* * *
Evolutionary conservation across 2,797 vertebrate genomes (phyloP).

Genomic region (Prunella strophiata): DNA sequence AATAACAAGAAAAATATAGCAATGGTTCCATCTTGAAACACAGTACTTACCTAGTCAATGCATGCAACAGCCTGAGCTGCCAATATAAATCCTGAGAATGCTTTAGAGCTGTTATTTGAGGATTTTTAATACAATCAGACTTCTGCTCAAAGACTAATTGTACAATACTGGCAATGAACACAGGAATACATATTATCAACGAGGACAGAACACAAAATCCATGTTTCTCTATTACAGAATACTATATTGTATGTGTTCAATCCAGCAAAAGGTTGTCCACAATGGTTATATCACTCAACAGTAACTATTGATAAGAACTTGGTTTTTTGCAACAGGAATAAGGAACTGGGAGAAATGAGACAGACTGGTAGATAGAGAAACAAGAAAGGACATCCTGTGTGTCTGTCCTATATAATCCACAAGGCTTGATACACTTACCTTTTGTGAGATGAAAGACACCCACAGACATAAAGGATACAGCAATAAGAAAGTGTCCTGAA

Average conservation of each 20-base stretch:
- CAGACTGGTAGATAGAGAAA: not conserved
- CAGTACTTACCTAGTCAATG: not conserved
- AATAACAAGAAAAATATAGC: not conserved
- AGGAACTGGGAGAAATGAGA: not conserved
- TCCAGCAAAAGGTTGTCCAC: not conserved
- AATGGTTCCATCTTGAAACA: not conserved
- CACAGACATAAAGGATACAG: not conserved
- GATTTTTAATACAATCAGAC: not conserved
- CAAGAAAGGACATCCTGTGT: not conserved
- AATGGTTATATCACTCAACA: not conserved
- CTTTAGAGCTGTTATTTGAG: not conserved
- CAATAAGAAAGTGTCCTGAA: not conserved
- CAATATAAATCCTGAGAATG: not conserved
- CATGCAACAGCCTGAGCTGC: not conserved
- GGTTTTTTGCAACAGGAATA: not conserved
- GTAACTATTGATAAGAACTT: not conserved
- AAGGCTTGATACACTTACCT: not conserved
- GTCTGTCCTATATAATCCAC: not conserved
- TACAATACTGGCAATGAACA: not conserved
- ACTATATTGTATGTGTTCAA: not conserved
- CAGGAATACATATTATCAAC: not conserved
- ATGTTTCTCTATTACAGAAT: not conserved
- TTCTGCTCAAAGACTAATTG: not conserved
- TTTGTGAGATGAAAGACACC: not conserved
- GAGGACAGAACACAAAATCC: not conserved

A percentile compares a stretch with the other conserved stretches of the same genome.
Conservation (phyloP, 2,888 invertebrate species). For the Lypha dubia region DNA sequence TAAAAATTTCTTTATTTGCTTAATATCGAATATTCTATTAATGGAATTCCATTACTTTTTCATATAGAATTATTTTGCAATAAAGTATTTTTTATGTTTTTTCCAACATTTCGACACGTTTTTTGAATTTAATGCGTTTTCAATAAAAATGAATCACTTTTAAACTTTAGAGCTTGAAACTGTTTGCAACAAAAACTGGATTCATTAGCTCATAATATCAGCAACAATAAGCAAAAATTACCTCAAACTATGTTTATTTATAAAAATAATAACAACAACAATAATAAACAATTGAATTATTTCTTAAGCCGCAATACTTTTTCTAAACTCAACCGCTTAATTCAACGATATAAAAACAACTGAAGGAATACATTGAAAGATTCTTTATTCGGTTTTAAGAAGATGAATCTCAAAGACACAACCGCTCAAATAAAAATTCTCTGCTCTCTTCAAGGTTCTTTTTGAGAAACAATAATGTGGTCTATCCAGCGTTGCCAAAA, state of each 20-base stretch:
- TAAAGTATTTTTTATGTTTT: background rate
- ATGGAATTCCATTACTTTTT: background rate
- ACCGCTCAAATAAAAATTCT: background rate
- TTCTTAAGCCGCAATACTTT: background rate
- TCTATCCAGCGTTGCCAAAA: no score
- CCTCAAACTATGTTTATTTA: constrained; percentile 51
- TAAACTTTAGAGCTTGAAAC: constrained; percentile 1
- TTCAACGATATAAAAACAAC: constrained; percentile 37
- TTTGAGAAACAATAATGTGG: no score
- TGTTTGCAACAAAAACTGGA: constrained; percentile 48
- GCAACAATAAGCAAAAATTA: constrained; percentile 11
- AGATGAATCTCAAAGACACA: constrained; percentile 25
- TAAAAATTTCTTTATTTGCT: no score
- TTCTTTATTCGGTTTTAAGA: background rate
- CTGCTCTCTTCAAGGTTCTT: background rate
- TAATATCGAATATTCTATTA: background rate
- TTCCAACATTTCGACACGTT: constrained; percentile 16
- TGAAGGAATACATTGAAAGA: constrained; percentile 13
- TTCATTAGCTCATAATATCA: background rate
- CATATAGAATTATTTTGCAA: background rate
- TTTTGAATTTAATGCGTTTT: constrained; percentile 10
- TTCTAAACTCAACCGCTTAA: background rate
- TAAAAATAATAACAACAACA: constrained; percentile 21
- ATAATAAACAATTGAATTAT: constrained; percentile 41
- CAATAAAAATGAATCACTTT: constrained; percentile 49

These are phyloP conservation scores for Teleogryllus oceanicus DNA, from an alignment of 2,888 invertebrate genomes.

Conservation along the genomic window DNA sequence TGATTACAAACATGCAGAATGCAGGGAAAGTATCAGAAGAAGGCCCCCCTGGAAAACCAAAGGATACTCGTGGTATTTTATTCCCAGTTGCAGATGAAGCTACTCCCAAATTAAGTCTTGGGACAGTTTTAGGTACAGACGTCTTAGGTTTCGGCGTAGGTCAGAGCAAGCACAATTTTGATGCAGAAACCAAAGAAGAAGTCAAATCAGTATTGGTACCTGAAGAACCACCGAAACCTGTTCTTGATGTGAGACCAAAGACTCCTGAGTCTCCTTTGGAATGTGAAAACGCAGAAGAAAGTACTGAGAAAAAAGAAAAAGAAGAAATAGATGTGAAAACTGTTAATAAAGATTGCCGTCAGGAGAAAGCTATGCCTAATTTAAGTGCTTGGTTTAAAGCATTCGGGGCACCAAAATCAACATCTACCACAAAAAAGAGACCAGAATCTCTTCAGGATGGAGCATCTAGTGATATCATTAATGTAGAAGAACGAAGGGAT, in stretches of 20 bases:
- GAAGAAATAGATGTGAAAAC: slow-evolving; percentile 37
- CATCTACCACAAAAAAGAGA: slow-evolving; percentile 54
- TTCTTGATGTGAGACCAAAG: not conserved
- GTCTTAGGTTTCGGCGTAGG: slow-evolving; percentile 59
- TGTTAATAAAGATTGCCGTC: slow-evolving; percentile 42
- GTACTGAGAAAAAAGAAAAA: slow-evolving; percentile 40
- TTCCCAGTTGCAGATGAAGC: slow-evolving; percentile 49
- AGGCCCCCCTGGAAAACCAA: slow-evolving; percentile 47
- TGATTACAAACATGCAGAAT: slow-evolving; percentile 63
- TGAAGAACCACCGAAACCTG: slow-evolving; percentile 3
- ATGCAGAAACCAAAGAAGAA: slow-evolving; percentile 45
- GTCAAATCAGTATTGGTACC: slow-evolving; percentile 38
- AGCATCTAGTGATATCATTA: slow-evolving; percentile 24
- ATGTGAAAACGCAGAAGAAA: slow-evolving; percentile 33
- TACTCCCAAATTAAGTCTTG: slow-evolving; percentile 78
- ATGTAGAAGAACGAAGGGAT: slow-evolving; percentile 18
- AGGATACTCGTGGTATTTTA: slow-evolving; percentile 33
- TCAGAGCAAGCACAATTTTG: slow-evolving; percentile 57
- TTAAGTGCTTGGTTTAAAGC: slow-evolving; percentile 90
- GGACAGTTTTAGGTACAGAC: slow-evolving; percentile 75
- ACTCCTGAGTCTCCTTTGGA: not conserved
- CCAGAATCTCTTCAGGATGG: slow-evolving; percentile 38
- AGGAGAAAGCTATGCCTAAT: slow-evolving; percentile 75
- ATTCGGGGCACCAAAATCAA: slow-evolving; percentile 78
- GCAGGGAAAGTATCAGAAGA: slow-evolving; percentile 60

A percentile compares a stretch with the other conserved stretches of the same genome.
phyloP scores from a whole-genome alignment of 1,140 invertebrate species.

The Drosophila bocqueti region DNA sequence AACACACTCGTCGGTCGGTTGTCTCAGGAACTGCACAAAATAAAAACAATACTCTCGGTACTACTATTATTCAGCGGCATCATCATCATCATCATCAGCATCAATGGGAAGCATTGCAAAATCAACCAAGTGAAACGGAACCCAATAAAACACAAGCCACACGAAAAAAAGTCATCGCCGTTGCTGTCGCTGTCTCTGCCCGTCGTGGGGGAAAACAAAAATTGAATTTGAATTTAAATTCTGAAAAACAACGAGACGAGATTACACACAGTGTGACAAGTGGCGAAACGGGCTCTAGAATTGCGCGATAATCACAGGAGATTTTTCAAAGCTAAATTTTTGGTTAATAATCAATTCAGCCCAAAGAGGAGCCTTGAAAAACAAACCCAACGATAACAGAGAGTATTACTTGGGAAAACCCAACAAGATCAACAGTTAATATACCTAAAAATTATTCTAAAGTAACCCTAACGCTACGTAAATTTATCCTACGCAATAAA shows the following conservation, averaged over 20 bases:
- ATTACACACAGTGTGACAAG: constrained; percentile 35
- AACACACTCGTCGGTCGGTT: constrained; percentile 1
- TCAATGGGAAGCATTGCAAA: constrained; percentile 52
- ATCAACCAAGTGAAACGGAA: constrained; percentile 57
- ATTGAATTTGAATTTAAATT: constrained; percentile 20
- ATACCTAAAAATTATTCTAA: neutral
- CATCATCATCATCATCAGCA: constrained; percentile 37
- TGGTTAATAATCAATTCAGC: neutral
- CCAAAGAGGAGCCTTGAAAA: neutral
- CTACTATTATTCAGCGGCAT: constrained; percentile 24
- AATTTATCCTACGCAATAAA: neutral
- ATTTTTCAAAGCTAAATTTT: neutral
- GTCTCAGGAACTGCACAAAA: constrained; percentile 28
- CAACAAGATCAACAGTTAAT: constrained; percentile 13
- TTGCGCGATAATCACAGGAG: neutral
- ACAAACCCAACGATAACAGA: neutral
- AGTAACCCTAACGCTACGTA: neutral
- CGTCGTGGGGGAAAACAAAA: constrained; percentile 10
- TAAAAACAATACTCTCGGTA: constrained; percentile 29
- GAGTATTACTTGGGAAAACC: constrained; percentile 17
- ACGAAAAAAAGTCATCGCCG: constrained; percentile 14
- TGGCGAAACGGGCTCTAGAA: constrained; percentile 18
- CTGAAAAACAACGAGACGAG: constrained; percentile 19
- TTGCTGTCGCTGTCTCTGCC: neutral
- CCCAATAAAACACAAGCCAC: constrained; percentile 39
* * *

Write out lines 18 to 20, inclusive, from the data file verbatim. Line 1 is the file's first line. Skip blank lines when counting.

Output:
- GGTTTTTTGCAACAGGAATA: not conserved
- GTAACTATTGATAAGAACTT: not conserved
- AAGGCTTGATACACTTACCT: not conserved